Notes from underground

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Namibian turning point – forty years ago today

Forty years ago today the World Court announced its judgement that South Africa’s rule of Namibia was illegal. It happened, most appropriately, on the Winter Solstice. Until then the nights had been longer than the days and getting longer. But thereafter, though the nights were still longer than the days, they were getting shorter.

It was to be another nineteen long years before the last South African troops crossed the southern border, and Namibia heaved a collective sigh of relief.

The longest night was still the longest night, but for the first time it gave real hope, hope that the dawn was getting ever closer. Nothing changed, yet everything had changed.

Here’s what I wrote in my diary at the time, for what it’s worth. Perhaps I should explain, by way of background, that I was at the time a self-supporting priest in the Anglican Church in Windhoek and worked at the Windhoek Advertiser as a proof reader, and that Deve de Beer (who also worked for the Anglican Church) and I were stringers for the Argus Africa News Service, which fed most of the evening newspapers in South Africa.

Monday 21 June 1971

I took Musrum up to Woodway to have its silencer fixed, and then Dave took me to work. I sent off stories to the Argus Africa News Service about the World Court verdict due to be given today. There was a surface calm, and apparent indifference, but people in high places appear to be worried. Die Suidwester had an editorial asking people to keep calm, and not to take hasty decisions, and Dirk
Mudge, the acting administrator, also made a plea for calm.

At lunch time I went to the court, and saw Chris Nicholson there. He said he had heard on the radio that the World Court had decided by 13 votes to 2 that South Africa had no right to be in South West, and thought it would be interesting to see who the 2 were. It would be a guide to the impartiality of the court. If they were British and French, it would show that national self-interest dominated the proceedings, rather than a real concern for justice.

We carried the story on the front page of the Advertiser, and Cowley wrote an editorial about Bantustan presidents or leaders going overseas to do a power of good to the homelands policy. Jimmy [Jimmy Simpson, the subesitor]was bitter about the World Court, and said it looked like his fishing would be over. When I asked him why, he said, “Well, with the United Nations taking over”. I don’t see why the United Nations will prohibit Jimmy from fishing, but he seemed convinced they will.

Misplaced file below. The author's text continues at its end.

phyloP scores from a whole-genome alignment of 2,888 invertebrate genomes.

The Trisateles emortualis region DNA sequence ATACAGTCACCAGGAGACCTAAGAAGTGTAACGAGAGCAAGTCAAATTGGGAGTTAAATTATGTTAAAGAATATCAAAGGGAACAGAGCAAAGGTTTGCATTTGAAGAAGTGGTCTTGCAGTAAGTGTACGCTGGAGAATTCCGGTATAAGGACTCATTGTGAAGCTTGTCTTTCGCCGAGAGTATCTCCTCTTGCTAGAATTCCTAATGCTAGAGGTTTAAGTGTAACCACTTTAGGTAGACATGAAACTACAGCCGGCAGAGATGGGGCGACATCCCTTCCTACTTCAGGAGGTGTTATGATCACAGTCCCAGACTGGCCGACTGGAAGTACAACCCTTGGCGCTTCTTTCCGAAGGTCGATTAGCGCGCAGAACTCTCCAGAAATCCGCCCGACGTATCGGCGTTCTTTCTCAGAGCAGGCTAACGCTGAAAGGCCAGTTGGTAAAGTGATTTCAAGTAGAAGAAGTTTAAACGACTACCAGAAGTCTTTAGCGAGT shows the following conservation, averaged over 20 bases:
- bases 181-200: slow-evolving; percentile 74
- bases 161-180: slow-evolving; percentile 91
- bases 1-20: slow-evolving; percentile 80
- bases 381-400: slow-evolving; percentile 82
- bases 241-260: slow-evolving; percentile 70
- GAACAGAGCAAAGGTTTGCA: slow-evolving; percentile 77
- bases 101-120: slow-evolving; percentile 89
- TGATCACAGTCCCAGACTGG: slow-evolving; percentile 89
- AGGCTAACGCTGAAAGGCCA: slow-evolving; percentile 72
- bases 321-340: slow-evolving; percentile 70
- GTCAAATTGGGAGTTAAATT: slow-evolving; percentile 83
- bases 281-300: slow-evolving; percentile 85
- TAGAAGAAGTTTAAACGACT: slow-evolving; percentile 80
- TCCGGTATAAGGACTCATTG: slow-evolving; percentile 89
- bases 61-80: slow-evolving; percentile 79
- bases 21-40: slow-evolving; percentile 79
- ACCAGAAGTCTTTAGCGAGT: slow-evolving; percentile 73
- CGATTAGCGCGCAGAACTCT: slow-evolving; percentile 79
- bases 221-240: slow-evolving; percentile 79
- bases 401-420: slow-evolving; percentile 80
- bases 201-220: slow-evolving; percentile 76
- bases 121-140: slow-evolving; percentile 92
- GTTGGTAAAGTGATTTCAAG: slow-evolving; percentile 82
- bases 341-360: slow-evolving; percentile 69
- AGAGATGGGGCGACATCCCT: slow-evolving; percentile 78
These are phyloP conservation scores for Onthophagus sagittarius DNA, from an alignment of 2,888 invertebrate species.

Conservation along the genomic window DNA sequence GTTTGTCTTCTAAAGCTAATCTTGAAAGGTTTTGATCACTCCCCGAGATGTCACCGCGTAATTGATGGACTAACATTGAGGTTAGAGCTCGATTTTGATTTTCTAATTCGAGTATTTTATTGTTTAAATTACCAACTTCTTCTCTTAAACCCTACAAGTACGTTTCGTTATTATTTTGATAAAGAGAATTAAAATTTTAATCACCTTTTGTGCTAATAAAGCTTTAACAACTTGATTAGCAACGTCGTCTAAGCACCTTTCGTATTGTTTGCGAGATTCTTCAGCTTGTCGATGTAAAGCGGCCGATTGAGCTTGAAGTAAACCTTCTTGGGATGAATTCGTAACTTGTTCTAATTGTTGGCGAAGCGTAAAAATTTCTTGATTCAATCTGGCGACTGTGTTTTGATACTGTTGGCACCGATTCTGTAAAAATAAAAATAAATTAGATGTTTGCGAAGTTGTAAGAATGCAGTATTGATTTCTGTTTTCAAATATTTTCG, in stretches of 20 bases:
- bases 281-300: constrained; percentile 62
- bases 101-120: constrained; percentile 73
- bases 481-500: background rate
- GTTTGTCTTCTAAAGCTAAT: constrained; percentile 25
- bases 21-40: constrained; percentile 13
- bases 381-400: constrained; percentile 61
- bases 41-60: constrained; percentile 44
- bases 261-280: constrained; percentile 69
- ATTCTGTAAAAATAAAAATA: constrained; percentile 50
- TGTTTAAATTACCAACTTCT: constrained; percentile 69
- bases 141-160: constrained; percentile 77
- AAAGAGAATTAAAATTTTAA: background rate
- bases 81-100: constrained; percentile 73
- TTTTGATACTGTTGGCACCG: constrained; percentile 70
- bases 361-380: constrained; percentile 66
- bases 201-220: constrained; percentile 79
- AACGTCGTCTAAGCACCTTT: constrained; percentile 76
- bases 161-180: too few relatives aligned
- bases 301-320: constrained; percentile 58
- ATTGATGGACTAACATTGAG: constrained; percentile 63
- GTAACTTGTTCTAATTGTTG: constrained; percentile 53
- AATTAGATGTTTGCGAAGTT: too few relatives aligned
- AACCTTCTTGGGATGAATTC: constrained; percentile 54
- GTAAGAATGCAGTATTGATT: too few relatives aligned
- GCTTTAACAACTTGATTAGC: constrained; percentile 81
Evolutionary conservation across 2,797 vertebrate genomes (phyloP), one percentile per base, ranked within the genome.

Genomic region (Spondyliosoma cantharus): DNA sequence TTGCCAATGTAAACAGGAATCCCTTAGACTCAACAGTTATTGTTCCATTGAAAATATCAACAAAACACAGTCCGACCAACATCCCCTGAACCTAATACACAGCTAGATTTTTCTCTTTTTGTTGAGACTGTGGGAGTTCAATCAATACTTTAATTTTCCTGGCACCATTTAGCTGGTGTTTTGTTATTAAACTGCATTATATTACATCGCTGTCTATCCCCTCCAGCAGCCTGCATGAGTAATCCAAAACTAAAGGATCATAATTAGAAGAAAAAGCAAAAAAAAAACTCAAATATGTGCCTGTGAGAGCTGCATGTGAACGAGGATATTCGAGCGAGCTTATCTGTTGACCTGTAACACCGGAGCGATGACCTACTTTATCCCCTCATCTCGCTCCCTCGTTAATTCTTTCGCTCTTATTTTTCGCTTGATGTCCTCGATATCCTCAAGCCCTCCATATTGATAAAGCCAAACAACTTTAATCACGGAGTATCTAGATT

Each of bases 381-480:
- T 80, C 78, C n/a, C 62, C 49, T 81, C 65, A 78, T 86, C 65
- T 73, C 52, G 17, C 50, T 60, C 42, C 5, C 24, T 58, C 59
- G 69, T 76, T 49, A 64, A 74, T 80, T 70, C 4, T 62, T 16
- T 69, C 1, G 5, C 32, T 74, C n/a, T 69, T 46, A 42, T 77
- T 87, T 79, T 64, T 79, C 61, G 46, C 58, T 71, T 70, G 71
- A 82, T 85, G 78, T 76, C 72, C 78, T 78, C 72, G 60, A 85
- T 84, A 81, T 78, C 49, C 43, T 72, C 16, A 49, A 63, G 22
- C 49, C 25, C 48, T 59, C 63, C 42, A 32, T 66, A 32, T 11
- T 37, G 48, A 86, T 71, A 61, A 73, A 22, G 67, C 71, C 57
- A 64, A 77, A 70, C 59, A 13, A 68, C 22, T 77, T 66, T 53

After work I went to the diocesan office and Dave was there; I went out to see Clemens Kapuuo, but was told he had gone to town, and on the way saw Johan Penderis walking back from rugby practice, and gave him a lift. I went out again later to try to find Clemens Kapuuo, calling at the diocesan office again. Abraham Hangula was there, and he asked what the verdict was and when I told him he beamed and shouted “Alleluia!” and then said “If the South African government leaves, then we can really preach the gospel.”

I gave Dina a lift to Katutura, and ran out of petrol. I asked her what she thought about the World Court decision, and she said she didn’t think. But she asked all sorts of questions, like what would South Africa do, what would happen if they pulled out, and would they really pull out. When I got to Clemens Kapuuo’s shop there was a group of men standing outside, Mbuende among them. Mbuende introduced me to the others, who were Herero councillors from Aminuis. One of them burst out “We are so glad about the World Court decision that our country is ours”, and there were great smiles all round. Mbuende said that Kapuuo was not at home, but had gone to Omaruru. I asked if any of the councillors was prepared to make a statement, but they all wanted to wait until Clemens came back.